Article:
All the Crave: That's the way the cookie humbles [Virginian - Pilot]
(Virginian - Pilot Via Acquire Media NewsEdge) I COULD HAVE saved those inquisitive researchers at Connecticut College a whole lotta time and money.
They just discovered that Oreos - those delectable, irresistible concoctions of cream and wafer - may be as addictive as cocaine or morphine, at least in tests on lab rats. Seems the high fat and high sugar stimulate the brain the same way drugs do.
It was above-the-fold, front-page copy in The Pilot on Friday.
Where's the news?
I've known, for nearly a half century, that these cookies were nothing more than a gateway confection to ice cream, eclairs and Eskimo pies. Once you start eating, it's nigh impossible to stop.
This brings to mind an old saw of addiction-recovery programs: "One is too many, a thousand not enough." It's true, even for cookies.
My first brush with this craving came as a kid. But it was through a "cousin" of Oreos, also made by Nabisco.
In those days, I was so thin that pants struggled to stay on my (nonexistent) waist. After dinner, I often hauled a bag of Chips Ahoy to the living room as I watched TV.
My father would shake his head as I devoured, one after another, the chocolate chip cookies. "You just ate!" he'd marvel. "Do you have a tapeworm?"
I'd shrug off the teasing, then scarf down another cookie. Must have been the metabolism of a growing boy who ran all day.
Occasionally, I would switch over to Oreos. Since then, they've become my main sugary dessert of choice.
I buy family-size boxes of the stuff at Sam's Club, though The Boss and I are empty nesters most of the year.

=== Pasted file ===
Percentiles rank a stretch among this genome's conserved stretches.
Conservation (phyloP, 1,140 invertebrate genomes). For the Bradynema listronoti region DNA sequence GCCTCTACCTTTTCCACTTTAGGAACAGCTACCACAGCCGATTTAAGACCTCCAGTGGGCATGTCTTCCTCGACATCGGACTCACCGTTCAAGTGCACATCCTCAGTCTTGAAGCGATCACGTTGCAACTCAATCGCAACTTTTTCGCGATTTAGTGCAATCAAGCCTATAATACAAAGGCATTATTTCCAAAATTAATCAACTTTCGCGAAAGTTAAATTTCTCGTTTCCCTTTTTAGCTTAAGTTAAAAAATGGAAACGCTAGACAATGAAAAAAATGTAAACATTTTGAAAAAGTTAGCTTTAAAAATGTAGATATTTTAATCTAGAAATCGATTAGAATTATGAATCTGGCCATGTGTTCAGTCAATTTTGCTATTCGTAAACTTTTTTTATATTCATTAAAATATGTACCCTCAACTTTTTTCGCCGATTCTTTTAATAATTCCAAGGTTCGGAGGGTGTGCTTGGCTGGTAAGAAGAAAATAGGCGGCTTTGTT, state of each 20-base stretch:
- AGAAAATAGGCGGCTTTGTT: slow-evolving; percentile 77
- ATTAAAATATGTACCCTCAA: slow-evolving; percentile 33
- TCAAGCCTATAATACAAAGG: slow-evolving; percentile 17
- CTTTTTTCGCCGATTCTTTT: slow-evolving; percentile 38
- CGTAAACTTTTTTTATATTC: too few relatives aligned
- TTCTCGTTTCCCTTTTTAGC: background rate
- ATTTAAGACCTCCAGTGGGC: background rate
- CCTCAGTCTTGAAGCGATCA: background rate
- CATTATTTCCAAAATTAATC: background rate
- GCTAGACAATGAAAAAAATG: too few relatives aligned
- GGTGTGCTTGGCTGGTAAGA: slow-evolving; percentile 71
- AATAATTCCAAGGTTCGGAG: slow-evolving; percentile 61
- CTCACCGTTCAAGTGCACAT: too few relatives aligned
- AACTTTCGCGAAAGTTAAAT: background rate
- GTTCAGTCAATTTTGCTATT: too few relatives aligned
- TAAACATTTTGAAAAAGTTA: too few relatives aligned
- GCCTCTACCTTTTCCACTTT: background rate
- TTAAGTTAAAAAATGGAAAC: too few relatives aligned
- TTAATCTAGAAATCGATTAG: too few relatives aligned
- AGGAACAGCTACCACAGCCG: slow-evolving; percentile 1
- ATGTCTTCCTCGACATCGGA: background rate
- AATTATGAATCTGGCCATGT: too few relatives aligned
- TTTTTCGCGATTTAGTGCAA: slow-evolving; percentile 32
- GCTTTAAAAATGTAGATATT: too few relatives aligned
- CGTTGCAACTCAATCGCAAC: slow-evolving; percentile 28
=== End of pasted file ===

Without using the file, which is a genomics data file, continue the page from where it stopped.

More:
Don't judge me.
By the way, did you know Oreos celebrated their 100th anniversary last year? Or that, according to published reports, the cookies became all-kosher in 1998? Lard formerly was a key ingredient.
The contraband - er, cookie - also has a worldwide following. Oreos are sold in more than 100 nations, with folks in the United States, Venezuela and China among the top users. Heck, the cookie's Facebook page has more than 34 million "likes."
Back to those Connecticut College researchers. Their experiments also measured the increased neuron activity in the part of the brain that registers pleasure.
Previous studies, according to CBS News, have shown highly processed carbohydrates such as cakes, cookies and chips "could affect this same pleasure center by triggering the release of dopamine, a neurotransmitter that is released when the brain senses something that is a reward."
Let me say this plainly: I know addiction to cocaine, heroin, pot or other illegal drugs is no laughing matter. Many lives and communities have been ruined by drug abuse.
In fact, the college researchers studied the sugar rush similarities to narcotics - in part - because obesity is a problem in many poor communities. Many calorie-laden sweets are cheap, plentiful and make you feel ... good.
That's true for most people, regardless of their income level.
I know I'm hopelessly hooked on Oreos and have been for ages.
Yet, deep down, I'm sure I can stop my cookie habit.
Can I please have one more?
Roger Chesley, 757-446-2329, firstname.lastname@example.org, pilotonline.com/chesley, www.facebook.com/RogerChesley
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